At this point--through Chapter 8--what are your feelings toward Heathcliff? We already see him as the haughty and gruff man he has become, but we also see him as the bedraggled and abandoned boy he once was.

There aren't any excuses for being a mean and cruel person. But heck, I'll attempt to make excuses for Heathcliff. So far, I feel nothing but sympathy and compassion for him. Here's why:
-he was abandoned as a little boy
-his adoptive father--the only man who ever loved him--died quickly and left him to the evil, jealous Hindley
-he was abused and neglected
-his best friend turns on him when better (cleaner) playmates come around

And we can't forget the saddest scene of all: the heart-wrenching image of this masculine, gruff, moody man crying and begging for Catherine's ghost to appear in the window of Lockwood's room. How desperate are you if you are trying to summon a ghost? And I mean, he was CRYING! And it's HEATHCLIFF!

 
Lockwood is a bumbling idiot! I never realized that until this read. Heathcliff clearly doesn't want him to come back after his first visit, but he does! As Heathcliff's tenant, would you have ventured back to Wuthering Heights after his initial chilly reception? Out of curiosity? Fascination with your dark and stormy landlord? Social ineptitude?

That's a toughie. I would have an internal conflict raging in my mind if this happened to me. First of all, I would be miffed by his rudeness. Second, I would feel curiosity and fascination with this darkly handsome man. Third, I would hate to invade someone's privacy when I was so clearly unwelcome. So I think I would give it a week or so and then concoct a scheme to get up to Wuthering Heights again to investigate my dark and brooding landlord further. Perhaps deliver a nice apple pie?

5 comments:

thelibrarianreads said...

Hmm, you and LinderWest seen Nelly as a motherly figure...I'm not sure I get that. I've always felt like she was inserting herself into Catherine and Heathcliff's childhood. Like if you asked H and C about their childhood they'd never mention Nelly...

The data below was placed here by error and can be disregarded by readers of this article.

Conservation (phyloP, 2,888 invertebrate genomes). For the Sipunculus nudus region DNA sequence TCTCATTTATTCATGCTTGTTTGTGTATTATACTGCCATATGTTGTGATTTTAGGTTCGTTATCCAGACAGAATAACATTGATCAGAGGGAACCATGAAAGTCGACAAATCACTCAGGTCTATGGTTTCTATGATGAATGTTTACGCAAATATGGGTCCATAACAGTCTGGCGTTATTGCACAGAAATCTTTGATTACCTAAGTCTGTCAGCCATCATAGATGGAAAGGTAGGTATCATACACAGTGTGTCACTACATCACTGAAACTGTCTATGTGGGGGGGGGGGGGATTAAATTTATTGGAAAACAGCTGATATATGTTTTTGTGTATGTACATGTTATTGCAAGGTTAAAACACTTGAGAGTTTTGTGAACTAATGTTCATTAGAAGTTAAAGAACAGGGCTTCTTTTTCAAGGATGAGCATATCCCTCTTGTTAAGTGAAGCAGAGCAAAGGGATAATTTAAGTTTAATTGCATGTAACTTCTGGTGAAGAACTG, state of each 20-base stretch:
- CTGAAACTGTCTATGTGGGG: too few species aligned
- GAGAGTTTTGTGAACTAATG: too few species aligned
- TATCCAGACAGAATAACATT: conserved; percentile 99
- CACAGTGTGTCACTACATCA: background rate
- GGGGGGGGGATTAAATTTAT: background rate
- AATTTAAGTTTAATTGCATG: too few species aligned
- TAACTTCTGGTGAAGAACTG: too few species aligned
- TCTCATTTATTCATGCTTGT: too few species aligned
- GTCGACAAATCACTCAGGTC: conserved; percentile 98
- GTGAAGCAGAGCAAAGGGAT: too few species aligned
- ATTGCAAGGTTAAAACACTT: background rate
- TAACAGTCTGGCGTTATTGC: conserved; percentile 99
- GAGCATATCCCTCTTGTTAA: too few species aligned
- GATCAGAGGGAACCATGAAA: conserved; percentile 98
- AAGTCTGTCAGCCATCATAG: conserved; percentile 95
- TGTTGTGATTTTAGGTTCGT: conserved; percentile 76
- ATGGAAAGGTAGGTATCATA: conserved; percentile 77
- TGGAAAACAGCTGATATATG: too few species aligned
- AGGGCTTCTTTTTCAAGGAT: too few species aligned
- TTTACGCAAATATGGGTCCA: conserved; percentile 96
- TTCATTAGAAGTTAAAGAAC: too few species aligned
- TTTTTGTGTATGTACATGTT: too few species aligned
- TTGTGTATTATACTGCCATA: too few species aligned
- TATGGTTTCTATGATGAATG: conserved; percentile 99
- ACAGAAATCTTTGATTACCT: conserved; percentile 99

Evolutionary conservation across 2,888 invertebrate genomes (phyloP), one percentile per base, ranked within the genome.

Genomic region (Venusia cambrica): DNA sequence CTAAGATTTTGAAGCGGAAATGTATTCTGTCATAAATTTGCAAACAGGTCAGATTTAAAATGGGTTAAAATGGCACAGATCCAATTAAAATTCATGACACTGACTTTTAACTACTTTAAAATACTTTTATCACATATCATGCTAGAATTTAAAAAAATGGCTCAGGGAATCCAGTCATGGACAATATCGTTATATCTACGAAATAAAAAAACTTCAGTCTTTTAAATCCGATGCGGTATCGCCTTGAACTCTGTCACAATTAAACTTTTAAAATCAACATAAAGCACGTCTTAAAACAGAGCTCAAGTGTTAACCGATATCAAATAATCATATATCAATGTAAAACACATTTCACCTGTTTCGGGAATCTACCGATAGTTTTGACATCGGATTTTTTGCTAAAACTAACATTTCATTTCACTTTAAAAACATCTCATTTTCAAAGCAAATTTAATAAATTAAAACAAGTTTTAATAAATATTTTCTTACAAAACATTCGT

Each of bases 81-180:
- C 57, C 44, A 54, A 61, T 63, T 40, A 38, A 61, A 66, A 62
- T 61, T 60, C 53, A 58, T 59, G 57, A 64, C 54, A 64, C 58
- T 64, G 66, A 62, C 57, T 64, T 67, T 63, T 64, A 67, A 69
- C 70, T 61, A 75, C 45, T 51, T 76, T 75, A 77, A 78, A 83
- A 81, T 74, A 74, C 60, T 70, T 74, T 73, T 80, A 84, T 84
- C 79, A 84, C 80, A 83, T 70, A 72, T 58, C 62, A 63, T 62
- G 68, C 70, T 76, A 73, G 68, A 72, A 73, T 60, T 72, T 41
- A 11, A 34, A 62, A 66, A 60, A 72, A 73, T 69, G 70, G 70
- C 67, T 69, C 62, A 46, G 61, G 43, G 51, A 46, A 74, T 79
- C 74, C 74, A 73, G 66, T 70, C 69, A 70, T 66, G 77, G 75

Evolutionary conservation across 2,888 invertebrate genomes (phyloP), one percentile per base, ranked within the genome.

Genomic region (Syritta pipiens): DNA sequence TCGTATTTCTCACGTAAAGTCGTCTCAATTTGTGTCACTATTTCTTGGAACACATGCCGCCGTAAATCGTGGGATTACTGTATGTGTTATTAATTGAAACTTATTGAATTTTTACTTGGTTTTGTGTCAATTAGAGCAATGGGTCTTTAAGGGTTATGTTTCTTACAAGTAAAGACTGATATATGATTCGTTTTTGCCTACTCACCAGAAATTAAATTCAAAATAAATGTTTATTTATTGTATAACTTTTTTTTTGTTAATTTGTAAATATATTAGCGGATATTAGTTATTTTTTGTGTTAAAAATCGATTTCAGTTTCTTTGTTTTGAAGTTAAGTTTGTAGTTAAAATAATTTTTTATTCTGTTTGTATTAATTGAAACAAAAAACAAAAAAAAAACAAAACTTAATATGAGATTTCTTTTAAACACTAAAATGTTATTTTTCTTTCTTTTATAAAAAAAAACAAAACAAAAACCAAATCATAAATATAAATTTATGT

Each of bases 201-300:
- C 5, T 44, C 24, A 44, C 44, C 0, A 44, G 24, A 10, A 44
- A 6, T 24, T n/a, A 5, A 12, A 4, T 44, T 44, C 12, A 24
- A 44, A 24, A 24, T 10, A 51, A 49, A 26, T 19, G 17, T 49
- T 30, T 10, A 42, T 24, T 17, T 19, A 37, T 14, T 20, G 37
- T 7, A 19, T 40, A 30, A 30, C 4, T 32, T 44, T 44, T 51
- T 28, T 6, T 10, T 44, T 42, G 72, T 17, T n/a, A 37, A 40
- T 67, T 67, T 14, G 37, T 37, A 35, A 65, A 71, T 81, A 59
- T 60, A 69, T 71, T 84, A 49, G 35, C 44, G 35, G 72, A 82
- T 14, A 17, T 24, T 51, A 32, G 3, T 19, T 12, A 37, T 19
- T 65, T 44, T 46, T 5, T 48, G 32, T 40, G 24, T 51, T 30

And I'll second the H. Crying scene...it's the only thing saving his character for me at moment.

Ok, still in shock that you didn't always realize Lockwood was a bumbling idiot?! Where were you the first time around ;) I think Bronte put him in the story for comic relief, lol.

thelibrarianreads said...

P.S.

I love that you note Catherine found "cleaner" friends hahahahahahahahaha

rachelkiwi said...

i was consumed with Heathcliff the first time around! i couldn't notice anything but his dark and stormy handsomeness!

haha, yes, Lockwood adds much needed comic relief.

LindszerWest said...

I loved The Librarian's apple pie technique - very anti-Lockwood style! And while I guess he IS comic relief, I have trouble not wanting to just hit him over the head with a hairbrush or something.

And RachelKiwi, having gone back through your archives and read more about your literary men (heloooo Rhett Butler), I'm not surprised that you were consumed by Heathcliff! Does the depiction of his childhood increase that fascination, or detract from it, when we learn that he was picked on and too-easily banished to the moors without a real fight?

rachelkiwi said...

I wouldn’t mind giving Lockwood a little right hook myself. He’s such a wuss and that’s probably all it would take to take him down. And yes, I’m a hopeless bad-boy lover with no inclination to change. Heathcliff’s childhood adds to my love/obsession/fascination with him, because not only is he Bad, he has a good reason for it. He just wanted to be loved and that didn’t work out so he had to adapt. Badness works for him. (I mean, he COULD use a dose of Rhett’s self-deprecating humor, sarcasm and honesty.)